That’s how long I’ve been traveling so far. And let me tell you what — it’s not always exciting.
Like any routine job, traveling can catch up to have its own routine, where things are the same and they eventually become redundant. Across the last 11 months, I remember that every now and then I’d get tired of meeting new people because the questions were all the same and very much predictable. “Where are you from?”
“How long are you traveling for?”
“Where have you been already?”
“Where are you headed next?”
And then there are the usual conversations that spark up from:
“Wow! You have great English! Where did you learn it?”
“What?! You’re traveling alone? Isn’t it dangerous to travel alone AND as a woman?!”And while I don’t mind talking about these things and frankly I am quite proud of myself with what I’m doing and I would love to share my stories, there are just days when it’s all you always talk about. It gets redundant. Boring.
There comes a point when you’ve had enough of something and you’d like something different — like staying in for a change, or not having to always have the urge to explore a place but seem to have a normal life with friends to meet over drinks on a regular basis. Maybe go to the same cafe every day.
Any prolonged activity will make you experience fatigue. True enough, this lifestyle has the upper hand of being more flexible with schedules and traveling and I’m not complaining but I’m writing this to show people that it’s not all rainbows and it’s not always exciting. There are bad days like anyone else has; there are boring days like anyone else has, but just a different kind of boredom and redundancy.
I remember in Bali, I didn’t talk to anyone for 5 days, apart from the uber friendly receptionist in my hostel. She was giddy talking to me because it was my birthday week and she was eager to know my plans. In Myanmar, I intentionally took a retreat for myself to recover. To just sleep and eat healthily. To breathe, relax, and reflect. In Hoi An, I stayed for two weeks not doing much to take a break from driving during my motorbike trip across the country. In the end, Hoi An felt like home. I went to the same cafe every day, met with friends on a regular basis and I just shoot the shit.
In other times, you see the same things. When you travel across Asia, temples are everywhere. There’s a common phrase among travelers we call “templed out”. It’s when you’ve seen enough temples that they all start to look the same and the spark is gone. Growing up in Asia, I was templed out quite early on but I did find the temples in Bali and Myanmar to be stunning and something different from what I’m used to.Right now, I’m “city-ed” out. The last couple of months have been around the concrete jungle — a litter of cars, tall buildings, and street noise (with the exception of Japan). I was never a city person to begin with. Most people know me as an island girl and that’s where I’m happiest. But from time to time, I want to break out of my comfort zone and explore something different. Although I did a few out-of-city trips in between, the city life just caught up to me. And now I’m tired of the concrete jungles. I have a few more big cities to go to but it’s all right. Right now, I’m recharging for the week in my hostel here in Seoul.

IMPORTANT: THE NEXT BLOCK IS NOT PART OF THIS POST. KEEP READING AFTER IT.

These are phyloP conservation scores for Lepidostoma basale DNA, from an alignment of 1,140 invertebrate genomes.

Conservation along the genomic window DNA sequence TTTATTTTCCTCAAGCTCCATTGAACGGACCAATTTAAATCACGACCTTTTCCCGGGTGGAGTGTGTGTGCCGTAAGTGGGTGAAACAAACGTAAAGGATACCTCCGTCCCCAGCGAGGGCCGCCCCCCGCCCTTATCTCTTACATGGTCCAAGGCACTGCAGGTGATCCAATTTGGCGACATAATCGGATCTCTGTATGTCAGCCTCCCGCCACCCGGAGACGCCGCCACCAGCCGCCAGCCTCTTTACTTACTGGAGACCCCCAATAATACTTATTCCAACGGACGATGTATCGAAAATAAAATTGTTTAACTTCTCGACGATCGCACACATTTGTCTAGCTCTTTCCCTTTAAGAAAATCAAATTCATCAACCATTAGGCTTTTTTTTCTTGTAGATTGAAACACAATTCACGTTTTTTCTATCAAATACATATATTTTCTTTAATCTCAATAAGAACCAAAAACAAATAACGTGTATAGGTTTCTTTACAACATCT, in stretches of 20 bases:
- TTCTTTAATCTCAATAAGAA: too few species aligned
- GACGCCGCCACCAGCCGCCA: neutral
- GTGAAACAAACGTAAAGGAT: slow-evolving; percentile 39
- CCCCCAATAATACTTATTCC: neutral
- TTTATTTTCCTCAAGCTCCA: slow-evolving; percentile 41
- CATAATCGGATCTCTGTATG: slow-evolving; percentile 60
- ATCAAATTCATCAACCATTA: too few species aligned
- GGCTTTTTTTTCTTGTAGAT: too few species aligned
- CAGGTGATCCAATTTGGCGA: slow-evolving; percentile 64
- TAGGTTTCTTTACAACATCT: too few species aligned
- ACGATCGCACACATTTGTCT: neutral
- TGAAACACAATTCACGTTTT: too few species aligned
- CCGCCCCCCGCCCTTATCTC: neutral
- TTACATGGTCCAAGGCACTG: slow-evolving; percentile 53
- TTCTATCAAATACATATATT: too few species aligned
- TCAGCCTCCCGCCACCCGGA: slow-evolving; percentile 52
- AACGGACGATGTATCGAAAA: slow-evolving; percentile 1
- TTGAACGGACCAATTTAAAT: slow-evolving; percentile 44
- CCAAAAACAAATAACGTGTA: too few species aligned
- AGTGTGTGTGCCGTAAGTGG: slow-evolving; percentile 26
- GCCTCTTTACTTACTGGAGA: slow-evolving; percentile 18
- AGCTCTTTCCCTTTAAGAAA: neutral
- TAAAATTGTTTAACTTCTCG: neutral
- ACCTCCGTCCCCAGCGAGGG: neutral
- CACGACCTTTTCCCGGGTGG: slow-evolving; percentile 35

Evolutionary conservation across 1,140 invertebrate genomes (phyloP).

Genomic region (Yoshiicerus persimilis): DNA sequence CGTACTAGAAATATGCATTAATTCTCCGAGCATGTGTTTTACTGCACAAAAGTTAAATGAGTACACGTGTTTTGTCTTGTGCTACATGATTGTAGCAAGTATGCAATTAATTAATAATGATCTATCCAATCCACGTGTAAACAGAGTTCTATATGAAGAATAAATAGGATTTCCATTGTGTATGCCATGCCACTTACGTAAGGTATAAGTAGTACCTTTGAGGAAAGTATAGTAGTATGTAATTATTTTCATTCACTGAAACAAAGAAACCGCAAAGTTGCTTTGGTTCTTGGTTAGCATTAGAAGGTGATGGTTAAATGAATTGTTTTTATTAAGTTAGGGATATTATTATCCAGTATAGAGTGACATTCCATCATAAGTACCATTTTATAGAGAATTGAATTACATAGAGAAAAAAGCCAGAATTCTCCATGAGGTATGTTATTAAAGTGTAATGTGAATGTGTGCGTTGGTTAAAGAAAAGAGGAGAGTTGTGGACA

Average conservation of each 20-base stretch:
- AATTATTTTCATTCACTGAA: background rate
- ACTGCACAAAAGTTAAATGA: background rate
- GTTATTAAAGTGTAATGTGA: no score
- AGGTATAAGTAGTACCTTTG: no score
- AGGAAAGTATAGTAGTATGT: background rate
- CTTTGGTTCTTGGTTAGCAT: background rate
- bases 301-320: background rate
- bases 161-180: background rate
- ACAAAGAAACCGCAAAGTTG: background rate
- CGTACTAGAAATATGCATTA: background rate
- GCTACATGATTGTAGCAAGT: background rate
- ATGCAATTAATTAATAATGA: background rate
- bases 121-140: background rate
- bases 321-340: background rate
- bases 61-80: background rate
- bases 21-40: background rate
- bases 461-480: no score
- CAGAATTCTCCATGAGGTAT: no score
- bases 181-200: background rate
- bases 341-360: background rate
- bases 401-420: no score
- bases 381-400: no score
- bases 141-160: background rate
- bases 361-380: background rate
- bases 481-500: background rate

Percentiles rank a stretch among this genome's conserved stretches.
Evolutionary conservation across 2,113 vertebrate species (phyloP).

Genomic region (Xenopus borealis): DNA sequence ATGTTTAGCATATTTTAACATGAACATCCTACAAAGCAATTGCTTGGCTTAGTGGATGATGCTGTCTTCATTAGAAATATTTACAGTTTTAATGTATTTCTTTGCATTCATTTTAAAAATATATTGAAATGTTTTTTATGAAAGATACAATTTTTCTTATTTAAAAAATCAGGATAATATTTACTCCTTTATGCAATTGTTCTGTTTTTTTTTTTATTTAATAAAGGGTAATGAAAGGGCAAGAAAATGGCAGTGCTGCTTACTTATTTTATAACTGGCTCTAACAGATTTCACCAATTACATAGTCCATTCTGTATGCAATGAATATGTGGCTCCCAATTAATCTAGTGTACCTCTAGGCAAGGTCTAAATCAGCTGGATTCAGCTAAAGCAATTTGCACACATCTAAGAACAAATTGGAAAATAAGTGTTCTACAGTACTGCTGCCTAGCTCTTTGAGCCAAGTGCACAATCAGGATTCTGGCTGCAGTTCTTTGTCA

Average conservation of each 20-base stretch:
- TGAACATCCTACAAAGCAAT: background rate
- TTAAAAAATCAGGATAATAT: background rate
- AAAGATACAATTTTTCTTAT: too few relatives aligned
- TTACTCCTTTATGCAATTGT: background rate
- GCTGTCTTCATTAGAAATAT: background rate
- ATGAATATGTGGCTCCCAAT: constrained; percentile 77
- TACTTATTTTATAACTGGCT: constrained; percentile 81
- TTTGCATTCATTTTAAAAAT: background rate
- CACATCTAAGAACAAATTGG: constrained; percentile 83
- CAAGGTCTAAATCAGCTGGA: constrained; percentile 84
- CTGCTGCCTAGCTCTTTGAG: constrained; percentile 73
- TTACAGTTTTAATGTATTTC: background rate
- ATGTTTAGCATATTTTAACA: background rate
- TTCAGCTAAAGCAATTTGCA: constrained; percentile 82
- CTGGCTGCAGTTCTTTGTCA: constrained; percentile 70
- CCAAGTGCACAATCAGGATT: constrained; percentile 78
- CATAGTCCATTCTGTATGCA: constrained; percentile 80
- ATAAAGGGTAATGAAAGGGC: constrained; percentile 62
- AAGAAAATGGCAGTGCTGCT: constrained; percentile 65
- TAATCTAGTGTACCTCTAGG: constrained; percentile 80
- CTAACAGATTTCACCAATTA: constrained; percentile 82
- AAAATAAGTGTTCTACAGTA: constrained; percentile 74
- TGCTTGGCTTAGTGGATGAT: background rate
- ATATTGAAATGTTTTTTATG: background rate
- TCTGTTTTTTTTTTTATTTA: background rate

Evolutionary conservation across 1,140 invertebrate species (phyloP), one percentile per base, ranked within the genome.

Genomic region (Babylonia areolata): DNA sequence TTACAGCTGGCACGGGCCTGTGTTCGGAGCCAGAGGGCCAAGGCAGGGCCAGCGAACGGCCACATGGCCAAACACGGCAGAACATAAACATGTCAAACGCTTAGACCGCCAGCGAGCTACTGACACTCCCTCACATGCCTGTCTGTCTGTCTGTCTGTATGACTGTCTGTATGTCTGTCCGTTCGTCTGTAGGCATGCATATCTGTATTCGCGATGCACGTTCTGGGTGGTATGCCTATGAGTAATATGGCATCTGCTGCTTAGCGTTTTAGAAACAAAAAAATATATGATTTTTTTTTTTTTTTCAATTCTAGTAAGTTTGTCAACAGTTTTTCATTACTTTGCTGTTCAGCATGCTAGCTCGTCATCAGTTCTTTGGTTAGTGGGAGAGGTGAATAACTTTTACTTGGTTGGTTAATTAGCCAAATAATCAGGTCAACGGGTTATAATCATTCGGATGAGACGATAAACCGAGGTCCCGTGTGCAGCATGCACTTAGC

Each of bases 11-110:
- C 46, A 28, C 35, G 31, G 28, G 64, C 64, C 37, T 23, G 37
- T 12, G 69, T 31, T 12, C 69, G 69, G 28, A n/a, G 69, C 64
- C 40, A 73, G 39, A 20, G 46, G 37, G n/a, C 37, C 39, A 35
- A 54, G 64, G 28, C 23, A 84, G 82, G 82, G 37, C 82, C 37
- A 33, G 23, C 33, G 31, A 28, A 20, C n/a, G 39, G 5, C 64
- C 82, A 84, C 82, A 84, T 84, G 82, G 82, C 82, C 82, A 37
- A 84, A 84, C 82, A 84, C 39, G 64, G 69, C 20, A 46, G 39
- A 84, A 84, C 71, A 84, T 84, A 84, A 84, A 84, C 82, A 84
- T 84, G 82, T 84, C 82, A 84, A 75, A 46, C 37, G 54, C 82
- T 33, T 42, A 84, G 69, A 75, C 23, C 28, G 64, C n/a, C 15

I thoroughly enjoyed two cities, though — Taipei and Tokyo. Those two are etched in my heart. I’ll keep going back whenever I can.Travel fatigue can be caused by several things like the discomfort during long flights and bus trips, moving around too quickly from one place to the next (which I have been forced to do since East Asian countries are quite expensive), lack of sleep, and so on.
Traveling is amazing. It’s exhilarating. It’s a great learning experience about the world and especially about yourself… but like anyone, give yourself a break. Take time for yourself. Take a vacation from traveling and book yourself a day in the spa or in a comfortable room where you can sleep in to physically and mentally rest.
At the end of the day, traveling isn’t always about the pretty sights.
“The real voyage of discovery consists of not in seeking new landscapes but in having new eyes.”